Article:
Yesterday I had privilege to speak with that intellegent pest expert, Dovid Davis, a Baltimore pest control specialist. Dovid and I had never talked about termites, so I asked him to tell me about them. And, I was glad I did, because this proved to be the most interesting discussion I have had with Dovid.
David let me know that we were for most of the interview going to talk about subterranean termites. They naturally live in the ground, like earthworms, and they feast on cellular and wood byproducts such as paper. Dovid told me there are essentially three stages of the termite life cycle, which are identified. One of these is the nymph stage. As a nymph, termites look alot like a maggot, meaning a small white worm perhaps a fifth of an inch or even less in size. They live in colonies. The heart of the colony is the queen, whose only purpose is to create the workers; and, there can be many of them in a colony. They are all her offspring, and while they work, she just produces babies. The workers, in turn, provide nourtriment for their queen, and they all eat together, below the surface.
Here, Dovid told me an interesting fact about termites, if the workers are exposed to open air they die within 20-30 seconds. They can’t be exposed to the open air. A humidity level of 15-18% will dry them out. This fact reminds me somewhat of man living on the moon.
So the workers live inside these termite tunnels. When the queen wishes to enlarge her colony, she will then procreate another type of termite termed a swarmer, which is a flying termite protected by exoskeleton. This outer shell allows this termite to live in the open air.
According to Dovid, the swarmers are generally seen in the middle of March and April. They’re birth is triggered by warm weather. There can be hundreds or thousands in one swarm. swarmers do not eat wood. Their sole purpose is to fly around, select a mate, (the swarmers come in male and female.), and find another underground area where they can form a new colony. And all of this must occur in less than 20 hours, which is the average life span of the swarmer. And that, Dovid stated, ends the description of the life cycle of the swarmer.
Now Dovid told me some more incredible fact about the underground insect. Should they want to expand their colony without using swarmers, they are forced to create new termite tunnels. To accomplish this, they take a bit of the soil, and a bit of their waste, and they make a tunnel from point A to point
B. Now here’s the incredible fact. When you go into someone’s basement, and see mud tunnels going up and down the walls, these tunnels are termite turnpikes for the workers going from the soil up to ceiling beams, and back down the wall again. Like vampires, they must return to the soil every 24 hours or they will die. And this actioncvg goes on continually 24 hours a day.
Should you open a hole in the tunnel to examine it, workers will immediately begin to either repair the tunnel or shut it off. They will shut off the hole of the tunnel and then build another tunnel connected to it. They will employ these tunnels to climb up cinderblock walls, up through the middle of the brick or even around it. They will go up even 10 feet from the floor, allowing the termites to feast on roof studs, while enlarging the tunnel as they go.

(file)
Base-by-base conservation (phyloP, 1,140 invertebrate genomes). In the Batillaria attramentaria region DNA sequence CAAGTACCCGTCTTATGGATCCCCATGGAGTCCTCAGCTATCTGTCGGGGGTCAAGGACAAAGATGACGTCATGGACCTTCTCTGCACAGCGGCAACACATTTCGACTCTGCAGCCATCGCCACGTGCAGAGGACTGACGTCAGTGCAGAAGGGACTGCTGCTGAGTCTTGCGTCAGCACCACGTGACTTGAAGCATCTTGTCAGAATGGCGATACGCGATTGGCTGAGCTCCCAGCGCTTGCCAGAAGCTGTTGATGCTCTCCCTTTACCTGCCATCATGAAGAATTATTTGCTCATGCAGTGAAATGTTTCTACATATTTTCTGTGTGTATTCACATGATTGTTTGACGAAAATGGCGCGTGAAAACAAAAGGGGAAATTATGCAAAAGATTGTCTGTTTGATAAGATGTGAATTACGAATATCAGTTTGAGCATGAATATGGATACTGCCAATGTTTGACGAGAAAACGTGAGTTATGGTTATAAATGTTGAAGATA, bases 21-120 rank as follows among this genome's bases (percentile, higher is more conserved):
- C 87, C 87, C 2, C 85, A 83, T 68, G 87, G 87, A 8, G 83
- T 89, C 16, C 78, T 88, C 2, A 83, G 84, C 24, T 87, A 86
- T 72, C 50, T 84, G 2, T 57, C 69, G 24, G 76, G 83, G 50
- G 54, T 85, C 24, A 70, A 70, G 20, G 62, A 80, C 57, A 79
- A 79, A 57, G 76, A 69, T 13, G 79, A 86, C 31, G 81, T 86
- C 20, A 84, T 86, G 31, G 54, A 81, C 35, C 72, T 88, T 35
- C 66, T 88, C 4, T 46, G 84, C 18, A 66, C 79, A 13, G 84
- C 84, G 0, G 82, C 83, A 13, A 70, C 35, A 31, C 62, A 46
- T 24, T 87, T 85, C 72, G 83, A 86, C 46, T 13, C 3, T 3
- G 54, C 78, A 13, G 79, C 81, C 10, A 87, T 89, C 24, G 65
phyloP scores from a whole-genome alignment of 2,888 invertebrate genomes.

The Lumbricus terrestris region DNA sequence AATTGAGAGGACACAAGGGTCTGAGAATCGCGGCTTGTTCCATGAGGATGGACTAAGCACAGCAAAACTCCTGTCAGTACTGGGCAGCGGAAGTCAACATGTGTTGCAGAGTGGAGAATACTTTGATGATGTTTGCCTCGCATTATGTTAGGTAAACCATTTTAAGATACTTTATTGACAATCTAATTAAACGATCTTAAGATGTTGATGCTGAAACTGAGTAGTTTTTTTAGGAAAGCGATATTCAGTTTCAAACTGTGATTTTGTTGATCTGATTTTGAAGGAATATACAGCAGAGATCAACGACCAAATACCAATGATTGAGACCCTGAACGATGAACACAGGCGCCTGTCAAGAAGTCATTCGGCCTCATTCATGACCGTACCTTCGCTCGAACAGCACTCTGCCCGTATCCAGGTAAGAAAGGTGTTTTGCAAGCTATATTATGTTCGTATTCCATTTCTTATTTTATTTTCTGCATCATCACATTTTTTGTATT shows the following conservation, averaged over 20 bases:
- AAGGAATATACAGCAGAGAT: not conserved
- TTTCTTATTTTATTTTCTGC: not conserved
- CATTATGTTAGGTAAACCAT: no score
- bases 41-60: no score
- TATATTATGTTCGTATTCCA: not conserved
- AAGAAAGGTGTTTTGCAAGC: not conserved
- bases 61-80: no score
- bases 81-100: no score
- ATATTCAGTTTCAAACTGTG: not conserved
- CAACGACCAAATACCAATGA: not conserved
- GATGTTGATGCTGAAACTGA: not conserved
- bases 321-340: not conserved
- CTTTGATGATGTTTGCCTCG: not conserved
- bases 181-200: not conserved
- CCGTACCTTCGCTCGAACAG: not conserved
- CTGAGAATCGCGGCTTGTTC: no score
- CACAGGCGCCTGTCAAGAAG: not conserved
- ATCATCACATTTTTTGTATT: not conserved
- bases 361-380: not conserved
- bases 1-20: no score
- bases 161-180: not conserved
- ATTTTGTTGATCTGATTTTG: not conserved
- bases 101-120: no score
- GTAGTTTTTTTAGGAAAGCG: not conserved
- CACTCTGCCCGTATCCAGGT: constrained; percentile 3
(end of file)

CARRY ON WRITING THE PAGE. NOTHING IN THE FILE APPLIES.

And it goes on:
Amazingly, the termites can live like this for 60-90 days or even for 10 years. While we think of termites as lowly creatures, their lifestyle is not unlike the life man will have when he colonizes the Moon or Mars, and have to dwell in plastic bubbles to survive.
Now Dovid got to the heart the conversation. Now that we know their lifestyle, how does a pest specialist kill the termites. Dovid informed me there are two phases. First the pest specialist has to prevent termites from entering the house from the outside soil, and he has to destroy the ones that have already penetrated the home.
While treatment for termite extermination varies, the most common technique is to go on the outside of the house around the perimeter, this is the first stage. What Dovid does is to create a 6-8 inch deep trench and put in a long rod into the soil so that it goes down to the footers, and inject with a termiticide. This will kill the termites who are seeking to get in. As they contact the termiticide, it will kill them. Internal walls are treated by drilling into whatever substrate, the wall is made of and injecting with a termiticide.
According to Dovid, the efficacy of the treatment will range anywhere from 5-10 years if left undisturbed. However, if there is an gap in the chemical barrier or if you miss a spot of as little as 6 inches because of piping or a tree stump, if there is a gap of even a single inch, termites will locate it and enter the home. So an average home uses between 75 gallons and 125 gallons of termiticide for a single treatment.
Dovid closed with one more amazing fact. The new generation of termiticides is unique among insecticides. Whereas the old generation termiticides were repellants, with a smell that drove the termites away, the new generation are attack viruses, which specifically target termites. When the termite crawls through the termiticide he will pick up the infection and then bring it back to the queen. It takes 2-3 three weeks to knock out a colony. And the virus doesn’t attack humans.
Well, that wraps up another episode of “Day in the Life of Dovid Davis Pest Specialist,” and I wish you all a pest free day!